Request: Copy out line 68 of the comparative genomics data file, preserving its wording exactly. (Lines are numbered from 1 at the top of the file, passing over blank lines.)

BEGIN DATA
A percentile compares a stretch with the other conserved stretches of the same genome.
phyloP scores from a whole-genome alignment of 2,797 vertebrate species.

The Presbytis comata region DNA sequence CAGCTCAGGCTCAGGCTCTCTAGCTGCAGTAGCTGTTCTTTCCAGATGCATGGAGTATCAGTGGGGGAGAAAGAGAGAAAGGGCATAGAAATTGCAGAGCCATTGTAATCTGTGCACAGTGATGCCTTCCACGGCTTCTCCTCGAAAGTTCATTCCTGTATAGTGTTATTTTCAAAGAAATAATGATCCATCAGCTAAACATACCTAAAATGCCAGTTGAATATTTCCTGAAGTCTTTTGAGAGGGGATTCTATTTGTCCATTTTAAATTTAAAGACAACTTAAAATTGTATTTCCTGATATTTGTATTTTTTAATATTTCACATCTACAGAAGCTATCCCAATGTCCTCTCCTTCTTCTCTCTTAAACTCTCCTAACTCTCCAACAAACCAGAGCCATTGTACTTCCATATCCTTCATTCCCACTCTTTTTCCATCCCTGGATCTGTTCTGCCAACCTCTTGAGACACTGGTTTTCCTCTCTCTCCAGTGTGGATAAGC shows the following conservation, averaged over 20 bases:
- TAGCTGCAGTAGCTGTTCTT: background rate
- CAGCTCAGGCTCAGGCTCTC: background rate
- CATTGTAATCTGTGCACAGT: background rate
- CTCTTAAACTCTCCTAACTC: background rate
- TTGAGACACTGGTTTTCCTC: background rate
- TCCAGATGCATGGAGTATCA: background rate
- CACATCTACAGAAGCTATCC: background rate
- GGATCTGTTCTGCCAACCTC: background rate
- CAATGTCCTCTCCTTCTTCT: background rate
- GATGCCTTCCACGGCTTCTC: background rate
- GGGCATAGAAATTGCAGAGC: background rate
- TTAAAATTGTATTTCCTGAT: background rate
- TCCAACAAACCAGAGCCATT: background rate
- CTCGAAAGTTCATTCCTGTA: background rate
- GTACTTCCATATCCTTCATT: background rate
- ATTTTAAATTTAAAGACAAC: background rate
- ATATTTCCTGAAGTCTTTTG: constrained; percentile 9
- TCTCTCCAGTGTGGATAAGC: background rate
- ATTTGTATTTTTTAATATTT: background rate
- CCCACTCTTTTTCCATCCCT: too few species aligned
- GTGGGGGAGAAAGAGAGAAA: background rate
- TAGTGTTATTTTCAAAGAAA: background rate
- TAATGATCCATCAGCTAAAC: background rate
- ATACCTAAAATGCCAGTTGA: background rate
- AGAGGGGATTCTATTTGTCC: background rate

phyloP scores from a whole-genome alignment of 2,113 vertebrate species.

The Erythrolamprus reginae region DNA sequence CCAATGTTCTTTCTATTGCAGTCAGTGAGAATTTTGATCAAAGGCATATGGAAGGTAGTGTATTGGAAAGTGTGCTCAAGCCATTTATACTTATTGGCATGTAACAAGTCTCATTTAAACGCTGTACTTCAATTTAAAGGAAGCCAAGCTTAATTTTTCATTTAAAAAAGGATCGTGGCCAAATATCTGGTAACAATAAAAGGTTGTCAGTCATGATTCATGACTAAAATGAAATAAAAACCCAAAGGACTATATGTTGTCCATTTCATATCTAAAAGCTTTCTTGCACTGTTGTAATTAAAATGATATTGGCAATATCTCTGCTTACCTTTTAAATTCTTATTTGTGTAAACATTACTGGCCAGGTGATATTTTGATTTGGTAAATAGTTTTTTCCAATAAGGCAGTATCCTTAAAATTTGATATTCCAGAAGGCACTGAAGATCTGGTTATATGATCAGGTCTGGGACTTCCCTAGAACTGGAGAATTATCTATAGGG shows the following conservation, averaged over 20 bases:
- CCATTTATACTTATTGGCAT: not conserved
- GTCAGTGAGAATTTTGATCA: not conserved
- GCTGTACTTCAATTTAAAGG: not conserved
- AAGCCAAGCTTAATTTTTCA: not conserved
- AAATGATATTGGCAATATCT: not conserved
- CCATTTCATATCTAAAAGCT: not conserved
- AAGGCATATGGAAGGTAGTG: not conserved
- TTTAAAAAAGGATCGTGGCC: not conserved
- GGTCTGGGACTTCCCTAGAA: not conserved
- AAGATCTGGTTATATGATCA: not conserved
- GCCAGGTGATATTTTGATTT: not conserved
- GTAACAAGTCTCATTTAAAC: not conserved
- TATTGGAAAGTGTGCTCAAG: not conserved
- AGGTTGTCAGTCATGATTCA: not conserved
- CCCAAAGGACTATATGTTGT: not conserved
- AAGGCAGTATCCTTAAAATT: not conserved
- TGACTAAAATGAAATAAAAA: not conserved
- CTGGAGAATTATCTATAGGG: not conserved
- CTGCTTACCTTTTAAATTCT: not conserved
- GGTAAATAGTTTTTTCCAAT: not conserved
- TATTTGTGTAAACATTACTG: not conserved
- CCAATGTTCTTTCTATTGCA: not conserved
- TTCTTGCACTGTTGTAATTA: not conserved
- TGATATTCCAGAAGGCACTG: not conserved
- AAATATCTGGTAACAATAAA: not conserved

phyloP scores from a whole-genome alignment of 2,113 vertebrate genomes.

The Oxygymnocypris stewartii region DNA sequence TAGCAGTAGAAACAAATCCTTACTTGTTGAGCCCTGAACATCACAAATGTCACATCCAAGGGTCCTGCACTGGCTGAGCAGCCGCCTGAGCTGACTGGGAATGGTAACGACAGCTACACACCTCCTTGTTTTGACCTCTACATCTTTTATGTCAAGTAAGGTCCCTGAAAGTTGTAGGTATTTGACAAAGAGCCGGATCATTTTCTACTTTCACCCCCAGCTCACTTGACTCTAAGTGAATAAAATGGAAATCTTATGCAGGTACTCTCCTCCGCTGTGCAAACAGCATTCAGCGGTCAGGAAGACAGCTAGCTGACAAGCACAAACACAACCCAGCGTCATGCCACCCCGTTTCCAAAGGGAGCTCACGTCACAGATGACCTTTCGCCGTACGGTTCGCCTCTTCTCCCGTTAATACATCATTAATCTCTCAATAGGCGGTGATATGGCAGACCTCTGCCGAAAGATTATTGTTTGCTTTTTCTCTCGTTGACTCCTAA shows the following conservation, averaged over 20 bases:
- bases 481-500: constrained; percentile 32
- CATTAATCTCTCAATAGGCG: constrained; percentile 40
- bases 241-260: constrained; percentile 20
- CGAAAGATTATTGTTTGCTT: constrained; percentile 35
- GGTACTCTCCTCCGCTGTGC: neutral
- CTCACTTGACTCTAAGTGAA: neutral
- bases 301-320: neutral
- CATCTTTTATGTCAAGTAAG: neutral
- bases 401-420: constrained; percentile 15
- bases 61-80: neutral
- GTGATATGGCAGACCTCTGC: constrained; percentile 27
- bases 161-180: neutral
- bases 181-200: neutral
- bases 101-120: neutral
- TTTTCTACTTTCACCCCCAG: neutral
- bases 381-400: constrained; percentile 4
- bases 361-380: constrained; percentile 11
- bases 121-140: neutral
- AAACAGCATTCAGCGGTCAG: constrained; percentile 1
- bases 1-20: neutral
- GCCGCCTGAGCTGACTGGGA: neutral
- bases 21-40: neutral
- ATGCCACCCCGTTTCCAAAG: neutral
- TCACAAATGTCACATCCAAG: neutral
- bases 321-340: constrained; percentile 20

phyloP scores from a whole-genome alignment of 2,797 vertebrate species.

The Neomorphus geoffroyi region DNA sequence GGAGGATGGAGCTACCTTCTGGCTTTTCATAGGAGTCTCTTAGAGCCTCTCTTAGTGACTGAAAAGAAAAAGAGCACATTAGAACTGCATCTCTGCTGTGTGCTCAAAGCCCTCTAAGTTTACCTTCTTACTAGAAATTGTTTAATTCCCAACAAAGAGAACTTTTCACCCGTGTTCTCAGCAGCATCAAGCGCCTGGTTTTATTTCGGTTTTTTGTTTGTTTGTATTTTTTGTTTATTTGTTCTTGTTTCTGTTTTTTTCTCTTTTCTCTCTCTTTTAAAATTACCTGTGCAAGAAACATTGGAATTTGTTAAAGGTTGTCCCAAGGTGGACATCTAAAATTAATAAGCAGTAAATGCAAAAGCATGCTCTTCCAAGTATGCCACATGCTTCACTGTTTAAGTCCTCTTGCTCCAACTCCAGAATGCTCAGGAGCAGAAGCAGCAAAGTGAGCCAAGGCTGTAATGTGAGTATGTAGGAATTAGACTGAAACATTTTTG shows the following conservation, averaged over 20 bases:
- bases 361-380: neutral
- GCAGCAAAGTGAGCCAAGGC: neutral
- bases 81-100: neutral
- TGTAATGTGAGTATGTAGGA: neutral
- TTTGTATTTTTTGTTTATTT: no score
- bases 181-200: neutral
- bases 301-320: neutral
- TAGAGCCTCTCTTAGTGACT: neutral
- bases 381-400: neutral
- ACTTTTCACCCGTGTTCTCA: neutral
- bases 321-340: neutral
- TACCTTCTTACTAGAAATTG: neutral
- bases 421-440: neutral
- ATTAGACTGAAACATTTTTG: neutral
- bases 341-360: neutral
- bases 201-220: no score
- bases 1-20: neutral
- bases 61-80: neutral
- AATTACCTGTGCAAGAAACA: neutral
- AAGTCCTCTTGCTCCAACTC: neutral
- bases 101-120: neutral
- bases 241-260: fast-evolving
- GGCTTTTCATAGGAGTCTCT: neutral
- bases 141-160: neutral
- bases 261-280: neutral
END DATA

- GTGATATGGCAGACCTCTGC: constrained; percentile 27